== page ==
"If you do not have an emergency fund, it is important to build a three-month fund," explains Mantilla. . "Ideally, it is safer to have a six-month emergency fund because the pandemic will make the job hunt take longer."
What does it mean to have a three-month emergency fund, and how is it different from setting aside $ 400 for an unexpected expense? "Your emergency fund should be based on your bare-bones budget to survive each month," says Mantilla – which means it's probably a good idea to ask yourself how much money you and your family need to get from each month. How much would it cost to pay the bills, keep everyone fed, get to and from work and so on, once you have reduced extra costs like streaming media services?
Multiply that number by three and you will receive your emergency fund's target amount. Divide that number by 52 and you get the amount of money you need to set aside each week to reach your goal.
If your finances are doing well, give back to your community
If you already have your emergency fund in place, you may want to consider other financial goals such as increasing your student loan payments or refinancing your mortgage. You may also want to consider Patricia Stallworth's advice and establish at least one financial resolution that involves giving back to your community.
You can start small – literally – by supporting small businesses. "Many small businesses have to close their places," says Mantilla. One solution is to protect them for all your needs. Order takeout or buy gifts from them to keep them in business. Most stores have made it easy to order online and have contactless pickup.
If you want to expand your philanthropy, consider switching your annual charity donations to monthly donations. Charities and non-profit organizations need your annual support, but monthly donations enable organizations to plan ahead and use donor money more strategically. If you do not know where to donate, use our charity guide to get started.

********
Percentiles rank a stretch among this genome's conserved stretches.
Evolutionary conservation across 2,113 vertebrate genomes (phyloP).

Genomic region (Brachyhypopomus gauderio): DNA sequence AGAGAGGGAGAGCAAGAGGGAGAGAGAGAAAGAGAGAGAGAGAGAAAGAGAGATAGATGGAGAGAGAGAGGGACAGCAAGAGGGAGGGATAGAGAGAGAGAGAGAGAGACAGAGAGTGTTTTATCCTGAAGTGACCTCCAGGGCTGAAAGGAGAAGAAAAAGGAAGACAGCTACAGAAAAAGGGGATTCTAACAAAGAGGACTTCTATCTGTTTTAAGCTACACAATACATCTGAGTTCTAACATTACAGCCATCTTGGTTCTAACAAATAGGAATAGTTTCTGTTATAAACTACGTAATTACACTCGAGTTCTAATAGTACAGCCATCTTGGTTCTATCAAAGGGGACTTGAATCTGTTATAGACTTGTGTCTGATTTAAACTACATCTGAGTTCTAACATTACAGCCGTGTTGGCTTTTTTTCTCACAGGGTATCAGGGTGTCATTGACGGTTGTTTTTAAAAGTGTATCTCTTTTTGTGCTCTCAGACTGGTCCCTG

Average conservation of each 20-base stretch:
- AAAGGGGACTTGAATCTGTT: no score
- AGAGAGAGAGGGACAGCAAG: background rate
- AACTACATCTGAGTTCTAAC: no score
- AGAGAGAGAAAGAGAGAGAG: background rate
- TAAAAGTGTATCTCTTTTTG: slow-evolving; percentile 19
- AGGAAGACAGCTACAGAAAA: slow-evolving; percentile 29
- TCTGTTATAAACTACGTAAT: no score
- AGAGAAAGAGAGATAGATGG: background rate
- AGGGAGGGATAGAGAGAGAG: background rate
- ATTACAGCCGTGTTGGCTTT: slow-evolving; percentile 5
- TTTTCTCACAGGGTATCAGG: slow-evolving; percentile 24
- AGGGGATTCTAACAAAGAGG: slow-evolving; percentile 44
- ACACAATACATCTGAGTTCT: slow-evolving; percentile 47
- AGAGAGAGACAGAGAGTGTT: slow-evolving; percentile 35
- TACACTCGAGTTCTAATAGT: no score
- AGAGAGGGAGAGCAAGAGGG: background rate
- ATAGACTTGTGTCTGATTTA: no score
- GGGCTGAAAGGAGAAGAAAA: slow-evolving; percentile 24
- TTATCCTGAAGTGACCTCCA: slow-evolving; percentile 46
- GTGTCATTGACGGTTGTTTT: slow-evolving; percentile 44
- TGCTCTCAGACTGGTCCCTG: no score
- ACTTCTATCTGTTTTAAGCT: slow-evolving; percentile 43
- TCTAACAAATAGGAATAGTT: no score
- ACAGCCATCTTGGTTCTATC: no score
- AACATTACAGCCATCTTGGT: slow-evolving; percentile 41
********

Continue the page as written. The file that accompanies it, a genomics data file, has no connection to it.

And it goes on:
You may also want to use your resources to reduce the gap between races. This can be as simple as supporting black-owned companies or as complicated as using strategies to invest in investments to invest for racial justice.
Think of it this way: If you have sufficient financial stability to cover emergency expenses, survive a period of unemployment, and navigate the unexpected twists and turns that 2021 may bring, it's time to ask yourself what you can afford to give to others. When you share your resources with people who are still building their benefits, everyone benefits – and because generational wealth associations, your gift can have an impact that lasts well beyond the next calendar year.
If you are still not sure what kind of financial resolution for 2021, start by asking yourself Jerry Zeigler's three questions: Where are you financially, where do you want to be and what do you need to do to get there? Then make a simple, achievable plan that will help you get closer to your financial goals. If next year turns out to be as unmatched as this, you can always change or adjust your financial priorities – and if you do not want to set any financial resolutions for 2021, then that's okay.
always a good idea to solve to set aside some extra money for unexpected expenses. After the past year, we all know how important it is to be prepared for the unexpected.